Urate crystals

Urate crystals

Crystals formed by high levels of uric acid in the blood.
Mentioned in: Gout
Gale Encyclopedia of Medicine. Copyright 2008 The Gale Group, Inc. All rights reserved.
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Gout is caused by a buildup of uric acid that forms urate crystals. "In 90 percent of patients, the crystals build up because their kidneys don't excrete uric acid normally; in 10 percent of patients, their bodies make too much uric acid," says Dr.
However, the finding of monosodium urate crystals allows the accurate diagnosis of gout.
In addition to the unclear ACR and ACP guidelines of AH management, the literature contains conflicting reports regarding the usefulness of treating AH, both to reduce the risk of progression to gout and to prevent complications such as renal deposits of urate crystals. (15-19) Cost-benefit analyses for both symptomatic treatments and ULT should be taken into consideration.
In addition to the joint damage, urate crystals can also deposit in other organs of the body, and if left unmanaged, gout can lead to significant tissue damage.
Hyperuricemia is the major predisposing condition for gout, a disease that most commonly manifests with acute flares of arthritis, and can also lead to chronic arthritis and joint damage and palpable deposits of urate crystals in the skin.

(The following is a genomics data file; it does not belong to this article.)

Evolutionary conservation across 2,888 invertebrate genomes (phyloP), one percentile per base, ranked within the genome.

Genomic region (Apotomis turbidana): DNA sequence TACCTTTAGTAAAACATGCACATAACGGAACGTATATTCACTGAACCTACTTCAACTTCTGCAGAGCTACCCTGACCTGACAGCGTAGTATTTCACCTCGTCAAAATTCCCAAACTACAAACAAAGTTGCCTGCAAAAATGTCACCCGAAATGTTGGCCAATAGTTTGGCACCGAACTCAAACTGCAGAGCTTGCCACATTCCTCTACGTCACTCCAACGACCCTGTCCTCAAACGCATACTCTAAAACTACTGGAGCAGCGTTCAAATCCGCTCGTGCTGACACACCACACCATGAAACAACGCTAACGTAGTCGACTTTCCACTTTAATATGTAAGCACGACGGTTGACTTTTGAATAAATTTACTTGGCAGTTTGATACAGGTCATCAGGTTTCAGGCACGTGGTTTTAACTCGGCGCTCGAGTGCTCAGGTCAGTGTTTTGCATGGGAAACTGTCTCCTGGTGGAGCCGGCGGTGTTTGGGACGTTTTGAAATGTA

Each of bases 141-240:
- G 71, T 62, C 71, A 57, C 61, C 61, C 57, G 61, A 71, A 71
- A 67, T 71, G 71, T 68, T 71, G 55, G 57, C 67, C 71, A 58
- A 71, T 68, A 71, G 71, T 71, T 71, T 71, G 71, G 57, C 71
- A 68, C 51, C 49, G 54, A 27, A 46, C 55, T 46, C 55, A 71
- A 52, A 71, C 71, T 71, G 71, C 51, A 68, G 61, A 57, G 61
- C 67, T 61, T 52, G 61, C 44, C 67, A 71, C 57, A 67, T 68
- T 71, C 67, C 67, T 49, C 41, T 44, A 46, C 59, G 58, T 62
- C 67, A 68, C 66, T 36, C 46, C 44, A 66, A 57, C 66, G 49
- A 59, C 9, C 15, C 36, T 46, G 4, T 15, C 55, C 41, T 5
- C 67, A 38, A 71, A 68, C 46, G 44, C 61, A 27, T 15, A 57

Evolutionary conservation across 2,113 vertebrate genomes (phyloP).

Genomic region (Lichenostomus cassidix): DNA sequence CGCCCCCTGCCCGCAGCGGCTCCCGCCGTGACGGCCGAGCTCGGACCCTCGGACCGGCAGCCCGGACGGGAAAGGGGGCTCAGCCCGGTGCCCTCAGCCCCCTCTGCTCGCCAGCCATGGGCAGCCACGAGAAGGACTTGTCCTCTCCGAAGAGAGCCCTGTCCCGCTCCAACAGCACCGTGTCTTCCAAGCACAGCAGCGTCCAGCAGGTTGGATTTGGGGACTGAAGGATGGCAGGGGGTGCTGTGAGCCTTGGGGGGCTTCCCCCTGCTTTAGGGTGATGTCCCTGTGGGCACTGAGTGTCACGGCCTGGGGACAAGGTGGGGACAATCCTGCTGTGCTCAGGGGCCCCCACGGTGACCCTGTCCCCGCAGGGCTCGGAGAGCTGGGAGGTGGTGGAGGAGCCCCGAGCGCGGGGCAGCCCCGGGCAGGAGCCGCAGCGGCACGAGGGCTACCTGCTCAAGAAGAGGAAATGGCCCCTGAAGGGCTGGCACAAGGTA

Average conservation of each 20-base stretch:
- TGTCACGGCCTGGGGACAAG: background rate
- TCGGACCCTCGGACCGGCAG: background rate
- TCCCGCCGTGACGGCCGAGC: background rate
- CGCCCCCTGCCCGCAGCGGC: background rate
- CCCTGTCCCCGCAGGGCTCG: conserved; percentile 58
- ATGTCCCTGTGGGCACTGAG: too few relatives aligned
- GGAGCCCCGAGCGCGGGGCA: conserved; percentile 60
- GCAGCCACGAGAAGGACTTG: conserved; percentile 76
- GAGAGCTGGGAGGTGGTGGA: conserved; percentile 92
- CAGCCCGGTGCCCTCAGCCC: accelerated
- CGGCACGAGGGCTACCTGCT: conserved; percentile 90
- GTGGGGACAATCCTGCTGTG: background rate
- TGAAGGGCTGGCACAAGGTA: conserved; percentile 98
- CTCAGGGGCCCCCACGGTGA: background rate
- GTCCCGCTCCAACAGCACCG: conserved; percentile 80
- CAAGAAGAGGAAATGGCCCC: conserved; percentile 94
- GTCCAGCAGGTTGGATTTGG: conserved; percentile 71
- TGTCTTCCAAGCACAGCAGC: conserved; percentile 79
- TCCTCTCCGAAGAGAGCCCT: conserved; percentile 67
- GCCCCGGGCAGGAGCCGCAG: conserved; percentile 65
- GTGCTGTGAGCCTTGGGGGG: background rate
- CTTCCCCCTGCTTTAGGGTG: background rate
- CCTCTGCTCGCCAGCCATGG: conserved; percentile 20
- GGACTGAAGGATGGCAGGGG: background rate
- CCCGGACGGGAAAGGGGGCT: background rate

Gout is the most common form of inflammatory arthritis, caused by the buildup of urate crystals in a joint.
Only half of the studies confirmed the diagnosis of gout by the presence of monosodium urate crystals within joint spaces.
Left untreated, gout can lead to more severe conditions, including recurrent gout, which can erode and eventually destroy a joint; advanced gout, leading to nodules of urate crystals on fingers, hands, feet, elbows or Achilles tendons; or kidneys tones, which develop from urate crystals collecting in the urinary tract.
Gout is a systemic inflammatory disease caused by deposition of monosodium urate crystals within synovial or periarticular tissue.
Alternatively, dehydration resulting in prerenal azotemia and accumulation of uric acid may have altered systemic pH; this is supported by the presence of urate crystals in the kidney (i.e., nephric gout) which is often a result of dehydration in avian species.
The basic pathophysiological feature of gout is the deposition of monosodium urate crystals in the synovial fluid of the joints following longstanding hyperuricemia.
The saturation level of urate is 420 [micro]mol/L (regardless of sex) in blood, so greater serum urate values can cause precipitation of urate crystals, thus resulting in their deposition in joint cavities and other tissues.